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Breaking Up is Hard to Do, but it's a Little Easier if You Make the Other Side Pay

July 28, 2016

By Noel Courage 

In Canada, it is difficult to get punitive damages for breach of contract. Awards are uncommon and the amount will usually be relatively small. A recent Ontario Court of Appeal case addressed when punitive damages may be awarded for a breach of contract (Ottawa Community Housing Corporation v. Foustanellas (Argos Carpets), 2015 ONCA 276). This case involved a carpet company that overbilled the Ontario government for work done, and also installed lower quality carpet than specified in the agreement. The government was ultimately awarded over $1.5 million in damages. The punitive damages component was $250,000 because the court found that a fraudulent scheme was perpetrated against OCHC in carrying out the contract. Specifically, the trial judge found, “continued, intentional and deliberate defrauding of the government. Over 1000 invoices were falsified.” The government also received $630,000 for its costs of the trial, which was a full indemnity basis. Finally, OCHC received its costs of the trial, on a full indemnity basis, in the amount of $630,475.47. 

The Appeal Court stated that punitive damages are limited to, “misconduct that represents a marked departure from ordinary standards of decent behavior." Such awards are intended to punish the defendant, rather than compensate a plaintiff. The Appeal Court also approved of the trial judge’s reasoning on the distinction between compensatory and punitive damages. The objectives of punitive damages are punishment, deterrence and denunciation. The trial judge’s approach to assessing proportionality of the punitive damages was line with Supreme Court of Canada precedent [1]. An award of punitive damages must rationally relate to the amount fraudulently taken or the cost of the harm inflicted. It should not be overly punitive, but should not appear to be a mere license fee. General deterrence, as well as specific deterrence, are considered. Other factors also come into play, such as whether the defendant may be subject to civil fines (not applicable to this case).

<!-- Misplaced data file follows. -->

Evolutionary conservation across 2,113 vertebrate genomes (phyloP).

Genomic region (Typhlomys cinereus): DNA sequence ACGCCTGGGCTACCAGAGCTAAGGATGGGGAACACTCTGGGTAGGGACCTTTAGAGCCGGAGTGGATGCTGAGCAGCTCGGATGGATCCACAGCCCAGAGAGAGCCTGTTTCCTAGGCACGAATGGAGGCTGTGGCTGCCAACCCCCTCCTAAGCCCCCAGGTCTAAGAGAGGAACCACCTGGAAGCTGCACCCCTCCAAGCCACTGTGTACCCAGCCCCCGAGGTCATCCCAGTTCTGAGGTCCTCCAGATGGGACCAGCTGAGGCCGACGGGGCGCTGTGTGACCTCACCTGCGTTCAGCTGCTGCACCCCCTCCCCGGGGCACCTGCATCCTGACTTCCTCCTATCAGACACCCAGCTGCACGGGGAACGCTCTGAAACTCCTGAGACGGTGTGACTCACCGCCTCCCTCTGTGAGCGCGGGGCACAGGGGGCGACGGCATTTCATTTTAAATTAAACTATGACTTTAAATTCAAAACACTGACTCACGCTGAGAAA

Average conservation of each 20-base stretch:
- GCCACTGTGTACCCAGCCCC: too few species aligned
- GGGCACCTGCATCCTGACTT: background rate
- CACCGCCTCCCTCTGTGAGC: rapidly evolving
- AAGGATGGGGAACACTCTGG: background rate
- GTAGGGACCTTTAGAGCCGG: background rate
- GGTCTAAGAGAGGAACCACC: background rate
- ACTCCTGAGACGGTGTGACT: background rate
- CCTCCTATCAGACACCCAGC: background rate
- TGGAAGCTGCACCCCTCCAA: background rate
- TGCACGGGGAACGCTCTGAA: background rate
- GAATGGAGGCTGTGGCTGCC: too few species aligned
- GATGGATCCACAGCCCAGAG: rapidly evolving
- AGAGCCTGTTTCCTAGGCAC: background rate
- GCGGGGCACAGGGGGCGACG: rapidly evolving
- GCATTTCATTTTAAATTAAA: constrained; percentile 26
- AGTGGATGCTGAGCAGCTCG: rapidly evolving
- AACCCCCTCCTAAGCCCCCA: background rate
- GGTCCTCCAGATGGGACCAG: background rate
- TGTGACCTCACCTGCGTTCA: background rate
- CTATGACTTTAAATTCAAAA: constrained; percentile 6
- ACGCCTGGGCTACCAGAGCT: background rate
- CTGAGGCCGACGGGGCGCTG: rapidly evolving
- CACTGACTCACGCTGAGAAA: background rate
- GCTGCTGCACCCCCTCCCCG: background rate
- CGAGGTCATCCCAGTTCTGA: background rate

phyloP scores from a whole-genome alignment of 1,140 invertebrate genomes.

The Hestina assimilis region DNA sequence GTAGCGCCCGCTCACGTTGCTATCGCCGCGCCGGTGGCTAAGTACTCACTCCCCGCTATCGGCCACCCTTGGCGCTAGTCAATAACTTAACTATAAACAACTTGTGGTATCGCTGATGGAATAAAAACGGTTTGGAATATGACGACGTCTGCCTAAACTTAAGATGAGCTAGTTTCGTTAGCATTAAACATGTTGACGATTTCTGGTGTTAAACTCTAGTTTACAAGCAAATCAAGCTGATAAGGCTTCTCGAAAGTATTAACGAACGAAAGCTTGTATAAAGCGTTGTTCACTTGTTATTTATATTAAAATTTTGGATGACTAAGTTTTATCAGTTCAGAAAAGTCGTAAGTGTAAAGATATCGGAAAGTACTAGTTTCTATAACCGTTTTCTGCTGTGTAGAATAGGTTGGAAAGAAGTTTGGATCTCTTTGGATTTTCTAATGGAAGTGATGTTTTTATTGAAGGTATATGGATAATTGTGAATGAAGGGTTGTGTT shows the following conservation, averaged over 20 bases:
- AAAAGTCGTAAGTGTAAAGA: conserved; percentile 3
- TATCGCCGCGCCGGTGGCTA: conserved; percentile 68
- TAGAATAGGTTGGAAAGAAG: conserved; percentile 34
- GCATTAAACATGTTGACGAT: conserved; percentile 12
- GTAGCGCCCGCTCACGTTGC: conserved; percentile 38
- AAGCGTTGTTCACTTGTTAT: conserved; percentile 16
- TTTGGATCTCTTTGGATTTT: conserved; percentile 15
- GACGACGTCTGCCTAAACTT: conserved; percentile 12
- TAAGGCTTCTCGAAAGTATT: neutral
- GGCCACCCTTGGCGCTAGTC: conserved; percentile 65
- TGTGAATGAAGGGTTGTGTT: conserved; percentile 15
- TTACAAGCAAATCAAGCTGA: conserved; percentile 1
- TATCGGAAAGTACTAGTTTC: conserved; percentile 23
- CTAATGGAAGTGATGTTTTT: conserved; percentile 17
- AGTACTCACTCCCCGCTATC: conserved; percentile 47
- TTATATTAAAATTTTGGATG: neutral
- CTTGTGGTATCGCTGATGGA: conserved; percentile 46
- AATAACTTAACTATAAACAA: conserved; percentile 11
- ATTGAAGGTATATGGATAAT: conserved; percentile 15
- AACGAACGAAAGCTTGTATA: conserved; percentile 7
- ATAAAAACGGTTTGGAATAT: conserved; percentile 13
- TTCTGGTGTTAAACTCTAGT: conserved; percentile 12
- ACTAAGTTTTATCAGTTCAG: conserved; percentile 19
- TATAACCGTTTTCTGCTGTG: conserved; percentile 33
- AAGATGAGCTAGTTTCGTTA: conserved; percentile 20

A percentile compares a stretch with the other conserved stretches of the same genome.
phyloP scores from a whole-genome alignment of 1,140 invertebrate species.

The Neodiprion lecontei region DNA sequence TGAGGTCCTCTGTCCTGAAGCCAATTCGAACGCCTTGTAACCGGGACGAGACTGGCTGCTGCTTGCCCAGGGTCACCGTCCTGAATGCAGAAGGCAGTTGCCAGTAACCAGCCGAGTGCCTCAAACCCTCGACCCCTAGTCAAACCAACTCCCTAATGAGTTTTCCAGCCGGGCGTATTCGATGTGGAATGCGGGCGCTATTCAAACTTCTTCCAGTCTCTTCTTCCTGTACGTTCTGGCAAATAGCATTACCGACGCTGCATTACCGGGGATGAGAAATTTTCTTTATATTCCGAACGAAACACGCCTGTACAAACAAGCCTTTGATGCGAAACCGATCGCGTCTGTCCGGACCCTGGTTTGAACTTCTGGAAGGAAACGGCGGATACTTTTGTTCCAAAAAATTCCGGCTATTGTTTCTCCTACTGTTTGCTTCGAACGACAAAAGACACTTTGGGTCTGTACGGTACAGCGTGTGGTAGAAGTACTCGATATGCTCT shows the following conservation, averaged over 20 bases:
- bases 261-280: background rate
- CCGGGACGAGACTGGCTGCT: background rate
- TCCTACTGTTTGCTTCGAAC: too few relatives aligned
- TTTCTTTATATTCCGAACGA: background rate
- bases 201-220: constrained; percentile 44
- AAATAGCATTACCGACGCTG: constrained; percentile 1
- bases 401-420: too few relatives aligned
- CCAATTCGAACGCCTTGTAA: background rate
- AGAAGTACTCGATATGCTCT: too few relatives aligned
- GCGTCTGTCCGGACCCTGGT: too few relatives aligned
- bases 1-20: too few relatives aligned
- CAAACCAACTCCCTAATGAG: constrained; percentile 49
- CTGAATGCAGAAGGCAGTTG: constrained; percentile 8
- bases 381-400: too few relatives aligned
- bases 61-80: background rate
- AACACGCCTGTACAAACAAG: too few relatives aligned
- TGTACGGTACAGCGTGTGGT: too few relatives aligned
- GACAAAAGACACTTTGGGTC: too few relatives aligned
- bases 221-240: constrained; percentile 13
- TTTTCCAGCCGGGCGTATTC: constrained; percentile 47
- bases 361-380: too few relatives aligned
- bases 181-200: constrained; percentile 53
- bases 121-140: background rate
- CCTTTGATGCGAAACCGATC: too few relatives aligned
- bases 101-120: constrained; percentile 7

The sole owner of the company was also found personally liable for the punitive damages. His company was merely the conduit through which the fraudulent activities were channeled. 

Early detection of bad conduct by business partners, followed by contract termination, is critical to limit losses. In most cases, damages for losses will be the only resort. In cases of deliberate, egregious misconduct, keep in mind the potential for punitive damages to punish the business partner and deter others from such behaviour in future.

[1] Whiten v. Pilot Insurance Co., 2002 SCC 18 (CanLII), [2002] 1 S.C.R. 595; Hill v. Church of Scientology of Toronto, 1995 CanLII 59 (SCC), [1995] 2 S.C.R. 1130.

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Noel Courage Noel Courage
B.Sc. (Biochem.), LL.B.
416.957.1655  email Noel Courage